Patched clothes and a sound conscience (Walden 20)

“No man ever stood the lower in my estimation for having a patch in his clothes; yet I am sure that there is greater anxiety, commonly, to have fashionable, or at least clean and unpatched clothes, than to have a sound conscience.”

Some things never change. And of course the fashion industry has learned to use this against us, changing styles so quickly that clothes often fall out of fashion before they wear out. (This is one of the things I enjoy about being a middle-aged man, and an editor by trade. I’m pretty much expected to be somewhat rumpled and unfashionable.)

Of course it’s not just clothes. It’s the whole package: house, car, career, all the trappings of status by which we size each other up. It saves time. Otherwise you have to get to know a person before categorizing them, and that’s hard to do. Our brains are wired to love such shortcuts. It seems we’re born to stereotype, born to judge by appearances. We can learn to do otherwise, but it takes effort. And don’t we like to have the mask of appearances to hide behind?

More Thoreauvian fashion tips next time.

(About  “A Year in Walden”)

Count the turtles

Holmes Lake, Lincoln, Nebraska, April 20, 2014

Holmes Lake, Lincoln, Nebraska, April 20, 2014

Spring is here, at least where I live. I drifted in my kayak closer and closer to these turtles but they didn’t move, even when I was practically on top of them.

Do yourself a favor and get outdoors. There’s so much going on this time of year, but you have to get out there and look for it. It’s amazing how much fun you can have at a city park with an inflatable kayak and a point-and-shoot camera.

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Thoreau’s “business” (Walden 19)

Not Walden Pond, but Holmes Creek, Nebraska, just above Conestoga Lake, early morning, July 2010.

Not Walden Pond, but Holmes Creek, Nebraska, just above Conestoga Lake, early morning, July 2010.

So far, Thoreau has had plenty to say about the high value his neighbors place on things that he doesn’t think are all that important. He’s spoken repeatedly of seeking something higher, more noble. What esoteric wisdom is he seeking, anyway? Or, as a Concord resident might have asked, what’s his line of business? Continue reading

Toeing the line between past and future (Walden 18)

More about yesterday’s entry, specifically the phrase “to stand on the meeting of two eternities, the past and future.”

You hear a lot of talk about ‘living in the moment,’ but what I appreciate about Thoreau’s words is that he is not only in the moment, but he is there with an awareness of the place of that moment within the span of time, to the extent that he can comprehend it. Eternity future and eternity past, and here you stand, toeing that paper-thin margin where there former becomes the latter.

Again, it’s sometimes said that all you really have is the present moment. True enough. You can ruminate on the troubles of the past, or worry about the future, and that’s where focus on the present moment can help. Continue reading

The meeting of two eternities (Walden 17)

In any weather,

at any hour of the day or night,

I have been anxious to improve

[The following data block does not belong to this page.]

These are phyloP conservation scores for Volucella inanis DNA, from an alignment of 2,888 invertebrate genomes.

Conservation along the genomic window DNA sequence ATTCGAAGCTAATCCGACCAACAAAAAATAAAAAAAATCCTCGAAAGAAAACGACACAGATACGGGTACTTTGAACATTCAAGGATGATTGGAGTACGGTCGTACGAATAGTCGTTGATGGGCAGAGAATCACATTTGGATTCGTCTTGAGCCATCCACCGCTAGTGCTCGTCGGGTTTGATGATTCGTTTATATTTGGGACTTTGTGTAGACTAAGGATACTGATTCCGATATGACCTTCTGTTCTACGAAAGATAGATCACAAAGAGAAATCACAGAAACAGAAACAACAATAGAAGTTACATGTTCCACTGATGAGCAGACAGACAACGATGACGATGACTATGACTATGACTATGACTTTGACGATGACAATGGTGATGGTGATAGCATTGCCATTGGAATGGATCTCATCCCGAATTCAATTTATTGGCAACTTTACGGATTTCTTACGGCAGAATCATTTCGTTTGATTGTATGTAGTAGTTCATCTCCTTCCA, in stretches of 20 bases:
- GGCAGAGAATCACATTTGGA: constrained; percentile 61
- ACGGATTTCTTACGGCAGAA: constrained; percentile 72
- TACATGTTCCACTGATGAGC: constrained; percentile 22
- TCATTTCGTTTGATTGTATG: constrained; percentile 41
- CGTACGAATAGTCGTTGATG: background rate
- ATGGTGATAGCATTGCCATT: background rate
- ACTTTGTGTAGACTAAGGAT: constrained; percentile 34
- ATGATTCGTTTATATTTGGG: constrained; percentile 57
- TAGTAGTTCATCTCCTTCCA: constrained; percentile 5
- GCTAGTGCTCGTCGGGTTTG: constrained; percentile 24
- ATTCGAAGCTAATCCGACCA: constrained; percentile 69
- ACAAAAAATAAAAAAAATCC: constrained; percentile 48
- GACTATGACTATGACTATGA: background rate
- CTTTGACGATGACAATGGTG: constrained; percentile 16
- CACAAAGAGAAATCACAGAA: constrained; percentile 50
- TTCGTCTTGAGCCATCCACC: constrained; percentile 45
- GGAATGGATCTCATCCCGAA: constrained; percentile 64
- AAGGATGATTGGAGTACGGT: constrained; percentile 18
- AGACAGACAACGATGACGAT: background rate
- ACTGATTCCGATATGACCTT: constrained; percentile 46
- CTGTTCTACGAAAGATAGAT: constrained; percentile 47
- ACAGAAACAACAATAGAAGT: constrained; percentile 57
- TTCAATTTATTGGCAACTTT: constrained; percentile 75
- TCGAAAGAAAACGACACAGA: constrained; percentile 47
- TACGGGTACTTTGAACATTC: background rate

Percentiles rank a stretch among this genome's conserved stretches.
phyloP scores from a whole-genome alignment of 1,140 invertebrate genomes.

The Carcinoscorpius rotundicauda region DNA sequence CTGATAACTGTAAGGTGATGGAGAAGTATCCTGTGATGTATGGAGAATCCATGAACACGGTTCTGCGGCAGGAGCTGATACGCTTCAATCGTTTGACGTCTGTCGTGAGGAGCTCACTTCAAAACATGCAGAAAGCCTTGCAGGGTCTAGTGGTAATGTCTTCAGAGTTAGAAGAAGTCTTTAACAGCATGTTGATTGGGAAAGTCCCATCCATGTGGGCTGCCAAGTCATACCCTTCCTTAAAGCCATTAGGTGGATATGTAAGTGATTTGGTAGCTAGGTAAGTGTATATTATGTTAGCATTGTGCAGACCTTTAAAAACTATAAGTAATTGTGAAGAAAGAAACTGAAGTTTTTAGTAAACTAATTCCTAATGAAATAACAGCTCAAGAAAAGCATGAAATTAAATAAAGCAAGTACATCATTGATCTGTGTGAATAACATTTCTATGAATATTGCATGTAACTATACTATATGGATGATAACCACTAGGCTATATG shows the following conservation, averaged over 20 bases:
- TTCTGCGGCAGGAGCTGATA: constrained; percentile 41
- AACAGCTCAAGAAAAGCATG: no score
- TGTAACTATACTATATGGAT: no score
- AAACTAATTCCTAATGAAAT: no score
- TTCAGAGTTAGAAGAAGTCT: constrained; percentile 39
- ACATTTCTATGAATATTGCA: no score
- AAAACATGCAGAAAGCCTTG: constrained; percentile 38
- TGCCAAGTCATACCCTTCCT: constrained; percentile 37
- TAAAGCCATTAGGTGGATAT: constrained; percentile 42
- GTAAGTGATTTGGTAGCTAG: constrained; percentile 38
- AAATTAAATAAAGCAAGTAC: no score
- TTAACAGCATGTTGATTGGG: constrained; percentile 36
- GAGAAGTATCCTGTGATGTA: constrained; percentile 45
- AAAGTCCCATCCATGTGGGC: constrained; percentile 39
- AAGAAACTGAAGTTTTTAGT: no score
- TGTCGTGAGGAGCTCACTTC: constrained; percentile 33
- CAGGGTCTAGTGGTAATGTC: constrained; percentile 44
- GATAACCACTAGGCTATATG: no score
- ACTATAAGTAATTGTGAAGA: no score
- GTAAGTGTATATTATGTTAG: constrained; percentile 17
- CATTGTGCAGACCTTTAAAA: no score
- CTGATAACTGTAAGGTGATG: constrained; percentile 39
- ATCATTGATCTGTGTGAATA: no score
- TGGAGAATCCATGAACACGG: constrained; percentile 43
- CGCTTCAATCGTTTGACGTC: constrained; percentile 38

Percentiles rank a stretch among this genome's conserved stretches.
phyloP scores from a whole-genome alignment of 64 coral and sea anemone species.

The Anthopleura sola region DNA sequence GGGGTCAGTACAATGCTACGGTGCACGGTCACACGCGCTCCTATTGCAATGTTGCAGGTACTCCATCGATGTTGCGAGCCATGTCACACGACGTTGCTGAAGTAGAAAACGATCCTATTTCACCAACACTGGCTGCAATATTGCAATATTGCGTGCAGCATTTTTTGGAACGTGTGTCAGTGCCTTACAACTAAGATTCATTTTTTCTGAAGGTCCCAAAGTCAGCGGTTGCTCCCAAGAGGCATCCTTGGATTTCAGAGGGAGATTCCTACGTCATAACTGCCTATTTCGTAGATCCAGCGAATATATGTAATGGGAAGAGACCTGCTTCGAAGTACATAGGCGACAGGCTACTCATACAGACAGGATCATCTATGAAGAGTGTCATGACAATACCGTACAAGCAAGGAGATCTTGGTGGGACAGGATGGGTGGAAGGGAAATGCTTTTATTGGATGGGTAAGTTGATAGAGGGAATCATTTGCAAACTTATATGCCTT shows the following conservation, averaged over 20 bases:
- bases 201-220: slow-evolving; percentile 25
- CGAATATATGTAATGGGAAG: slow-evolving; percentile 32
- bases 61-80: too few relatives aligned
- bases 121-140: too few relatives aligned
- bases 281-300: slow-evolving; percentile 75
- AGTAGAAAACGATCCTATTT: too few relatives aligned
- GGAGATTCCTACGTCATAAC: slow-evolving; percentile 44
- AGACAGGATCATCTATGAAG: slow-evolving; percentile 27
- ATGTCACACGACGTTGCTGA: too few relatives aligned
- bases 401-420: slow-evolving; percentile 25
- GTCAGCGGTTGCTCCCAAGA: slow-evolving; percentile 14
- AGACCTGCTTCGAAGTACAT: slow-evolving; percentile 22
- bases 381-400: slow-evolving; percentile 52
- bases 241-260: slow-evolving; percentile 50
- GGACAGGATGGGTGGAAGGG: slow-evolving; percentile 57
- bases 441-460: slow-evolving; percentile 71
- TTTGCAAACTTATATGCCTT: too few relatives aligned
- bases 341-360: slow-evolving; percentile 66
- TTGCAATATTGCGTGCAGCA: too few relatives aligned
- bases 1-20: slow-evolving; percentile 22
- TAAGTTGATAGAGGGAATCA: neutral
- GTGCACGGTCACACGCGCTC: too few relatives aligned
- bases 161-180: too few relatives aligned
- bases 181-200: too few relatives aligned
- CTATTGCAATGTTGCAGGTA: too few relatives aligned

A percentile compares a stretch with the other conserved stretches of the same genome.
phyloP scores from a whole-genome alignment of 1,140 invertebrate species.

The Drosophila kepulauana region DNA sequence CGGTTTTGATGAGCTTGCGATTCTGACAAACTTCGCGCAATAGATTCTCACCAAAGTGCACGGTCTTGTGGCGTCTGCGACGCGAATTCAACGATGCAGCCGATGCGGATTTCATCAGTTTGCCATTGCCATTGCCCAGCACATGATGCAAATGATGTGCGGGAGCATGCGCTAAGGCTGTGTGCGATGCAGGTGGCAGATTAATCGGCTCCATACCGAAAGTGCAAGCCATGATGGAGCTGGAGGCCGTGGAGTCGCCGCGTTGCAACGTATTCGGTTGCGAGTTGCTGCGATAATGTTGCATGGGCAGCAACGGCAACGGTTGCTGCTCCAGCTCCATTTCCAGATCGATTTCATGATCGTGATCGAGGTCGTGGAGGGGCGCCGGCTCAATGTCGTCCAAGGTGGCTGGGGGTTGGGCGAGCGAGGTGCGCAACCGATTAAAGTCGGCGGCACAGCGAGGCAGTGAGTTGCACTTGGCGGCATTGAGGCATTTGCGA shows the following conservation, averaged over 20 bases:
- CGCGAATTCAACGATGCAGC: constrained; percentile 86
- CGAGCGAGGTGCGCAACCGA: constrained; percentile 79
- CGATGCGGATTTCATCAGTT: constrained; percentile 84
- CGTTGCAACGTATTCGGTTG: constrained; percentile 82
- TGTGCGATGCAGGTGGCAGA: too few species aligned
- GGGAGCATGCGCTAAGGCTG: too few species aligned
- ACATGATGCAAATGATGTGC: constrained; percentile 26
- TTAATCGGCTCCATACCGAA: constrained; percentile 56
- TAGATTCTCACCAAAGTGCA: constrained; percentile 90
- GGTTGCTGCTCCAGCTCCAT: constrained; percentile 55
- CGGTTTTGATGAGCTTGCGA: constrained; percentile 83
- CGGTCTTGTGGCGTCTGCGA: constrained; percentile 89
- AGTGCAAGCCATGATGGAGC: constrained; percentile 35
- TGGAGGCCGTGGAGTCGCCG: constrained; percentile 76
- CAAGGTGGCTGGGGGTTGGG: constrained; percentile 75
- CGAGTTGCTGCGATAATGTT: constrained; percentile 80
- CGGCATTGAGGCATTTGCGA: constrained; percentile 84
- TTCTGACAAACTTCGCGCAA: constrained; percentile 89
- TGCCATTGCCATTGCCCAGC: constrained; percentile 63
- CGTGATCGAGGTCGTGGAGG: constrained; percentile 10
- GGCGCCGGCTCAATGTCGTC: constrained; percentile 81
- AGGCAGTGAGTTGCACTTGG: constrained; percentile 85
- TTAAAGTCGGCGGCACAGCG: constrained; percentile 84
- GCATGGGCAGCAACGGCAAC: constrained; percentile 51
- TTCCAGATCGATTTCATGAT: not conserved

the nick of time,

and notch it on my stick too;

to stand on the meeting of

two eternities,

the past and future,

which is precisely the present

moment;

to toe that line.

— Henry David Thoreau, from “Economy,” Walden

(About  “A Year in Walden”)

Adventure on life now (Walden 16)

prairie

Big bluestem, Nine Mile Prairie, Lincoln, Nebraska

“When a man is warmed by the several modes which I have described, what does he want next? Surely not more warmth of the same kind, as more and richer food, larger and more splendid houses, finer and more abundant clothing, more numerous, incessant, and hotter fires, and the like. When he has obtained those things which are necessary to life, there is another alternative than to obtain the superfluities; and that is, to adventure on life now, his vacation from humbler toil having commenced. The soil, it appears, is suited to the seed, for it has sent its radicle downward, and it may now send its shoot upward also with confidence. Why has man rooted himself thus firmly in the earth, but that he may rise in the same proportion into the heavens above?” — Henry David Thoreau, Walden Continue reading

Oh no! Someone’s wrong on the Internet!

Wise words from David Cain at Raptitude, in a post titled, “Why most internet activists don’t change any minds”. I’ll have more to say about it below. Cain writes:

On Facebook I quietly unsubscribe from friends who regularly make angry issue-related posts, even if they’re right. I don’t want to be pummeled by “truth,” no matter how true it is.

I understand why they do it. I’ve done it. Ignorance — of overfishing, of puppy mills, of normalized sexism, of what vaccines can and can’t do — can be genuinely dangerous, and wanting to reduce this ignorance is understandable.

Some are able to do it carefully and diplomatically, and I have learned a lot from these people.

But most internet activists let contempt seep into the message. It becomes about making others wrong instead of trying to help them be right. Just visit virtually any issue-related message board. It’s adversarial. It’s normal to blame people for their ignorance.

Ignorance, if that’s what it really is, isn’t something people can fairly be blamed for. We don’t choose what not to grasp, what not to have been taught, what not to have understood the significance of.

Ignorance is blind to itself. When you’re trying to rectify ignorance in someone else, it’s easy to forget that you’re ignorant too, in ways you can’t know. Read full post at Raptitude.

Continue reading